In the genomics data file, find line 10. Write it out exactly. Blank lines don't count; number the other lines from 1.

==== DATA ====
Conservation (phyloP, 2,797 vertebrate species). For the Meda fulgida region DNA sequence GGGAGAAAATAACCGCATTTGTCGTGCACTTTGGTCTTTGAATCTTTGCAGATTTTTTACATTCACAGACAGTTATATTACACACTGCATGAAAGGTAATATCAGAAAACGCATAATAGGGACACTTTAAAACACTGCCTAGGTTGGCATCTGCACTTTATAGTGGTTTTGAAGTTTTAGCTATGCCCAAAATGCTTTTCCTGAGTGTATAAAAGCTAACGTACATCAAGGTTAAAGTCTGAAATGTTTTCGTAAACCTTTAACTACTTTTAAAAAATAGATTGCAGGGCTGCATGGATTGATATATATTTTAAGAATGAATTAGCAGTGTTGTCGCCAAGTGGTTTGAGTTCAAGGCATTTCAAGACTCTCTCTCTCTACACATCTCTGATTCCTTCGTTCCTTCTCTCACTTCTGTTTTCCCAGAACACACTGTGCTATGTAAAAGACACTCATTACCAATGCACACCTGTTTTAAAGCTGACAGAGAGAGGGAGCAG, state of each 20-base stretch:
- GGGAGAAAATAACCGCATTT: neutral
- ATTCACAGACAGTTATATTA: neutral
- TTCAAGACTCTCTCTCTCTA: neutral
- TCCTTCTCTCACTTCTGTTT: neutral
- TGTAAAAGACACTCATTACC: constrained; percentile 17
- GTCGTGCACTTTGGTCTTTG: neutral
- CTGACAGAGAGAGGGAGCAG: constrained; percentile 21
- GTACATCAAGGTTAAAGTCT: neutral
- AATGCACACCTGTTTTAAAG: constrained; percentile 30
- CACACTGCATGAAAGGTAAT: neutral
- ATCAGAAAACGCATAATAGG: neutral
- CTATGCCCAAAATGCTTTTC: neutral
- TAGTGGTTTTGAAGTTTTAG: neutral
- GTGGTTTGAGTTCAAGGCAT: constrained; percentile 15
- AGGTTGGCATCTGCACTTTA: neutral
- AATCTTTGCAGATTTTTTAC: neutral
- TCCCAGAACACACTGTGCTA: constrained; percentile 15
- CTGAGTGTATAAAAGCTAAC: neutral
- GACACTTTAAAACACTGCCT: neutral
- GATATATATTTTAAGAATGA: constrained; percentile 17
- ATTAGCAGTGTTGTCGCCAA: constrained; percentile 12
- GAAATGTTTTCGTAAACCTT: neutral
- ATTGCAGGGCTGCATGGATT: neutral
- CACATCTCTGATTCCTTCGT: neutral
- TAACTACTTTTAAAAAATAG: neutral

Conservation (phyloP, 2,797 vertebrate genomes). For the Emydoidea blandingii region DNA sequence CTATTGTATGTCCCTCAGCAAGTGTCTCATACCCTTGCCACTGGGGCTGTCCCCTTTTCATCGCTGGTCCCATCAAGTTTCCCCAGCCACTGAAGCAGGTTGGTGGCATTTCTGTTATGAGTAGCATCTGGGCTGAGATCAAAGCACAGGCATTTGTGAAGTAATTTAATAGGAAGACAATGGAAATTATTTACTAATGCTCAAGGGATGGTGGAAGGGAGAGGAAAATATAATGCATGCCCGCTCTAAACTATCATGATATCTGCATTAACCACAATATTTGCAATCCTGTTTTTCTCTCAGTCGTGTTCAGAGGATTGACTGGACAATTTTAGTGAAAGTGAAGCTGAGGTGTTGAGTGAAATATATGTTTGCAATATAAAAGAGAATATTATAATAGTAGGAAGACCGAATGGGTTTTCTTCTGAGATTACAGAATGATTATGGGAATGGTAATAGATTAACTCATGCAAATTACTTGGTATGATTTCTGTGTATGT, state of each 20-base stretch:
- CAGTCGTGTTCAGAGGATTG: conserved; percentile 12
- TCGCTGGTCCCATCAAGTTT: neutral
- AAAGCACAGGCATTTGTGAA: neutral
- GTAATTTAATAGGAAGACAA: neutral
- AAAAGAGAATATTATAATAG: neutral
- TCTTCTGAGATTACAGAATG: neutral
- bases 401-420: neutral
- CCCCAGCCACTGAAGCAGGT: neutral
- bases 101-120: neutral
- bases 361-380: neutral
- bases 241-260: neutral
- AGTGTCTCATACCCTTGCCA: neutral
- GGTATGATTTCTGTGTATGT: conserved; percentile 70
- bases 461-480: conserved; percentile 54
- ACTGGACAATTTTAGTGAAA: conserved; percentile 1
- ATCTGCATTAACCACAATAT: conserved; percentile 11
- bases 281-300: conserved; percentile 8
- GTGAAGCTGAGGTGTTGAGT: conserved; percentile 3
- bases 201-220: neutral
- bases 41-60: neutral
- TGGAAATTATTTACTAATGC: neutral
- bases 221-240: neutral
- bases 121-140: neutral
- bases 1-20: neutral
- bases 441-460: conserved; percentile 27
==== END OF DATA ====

- AATGCACACCTGTTTTAAAG: constrained; percentile 30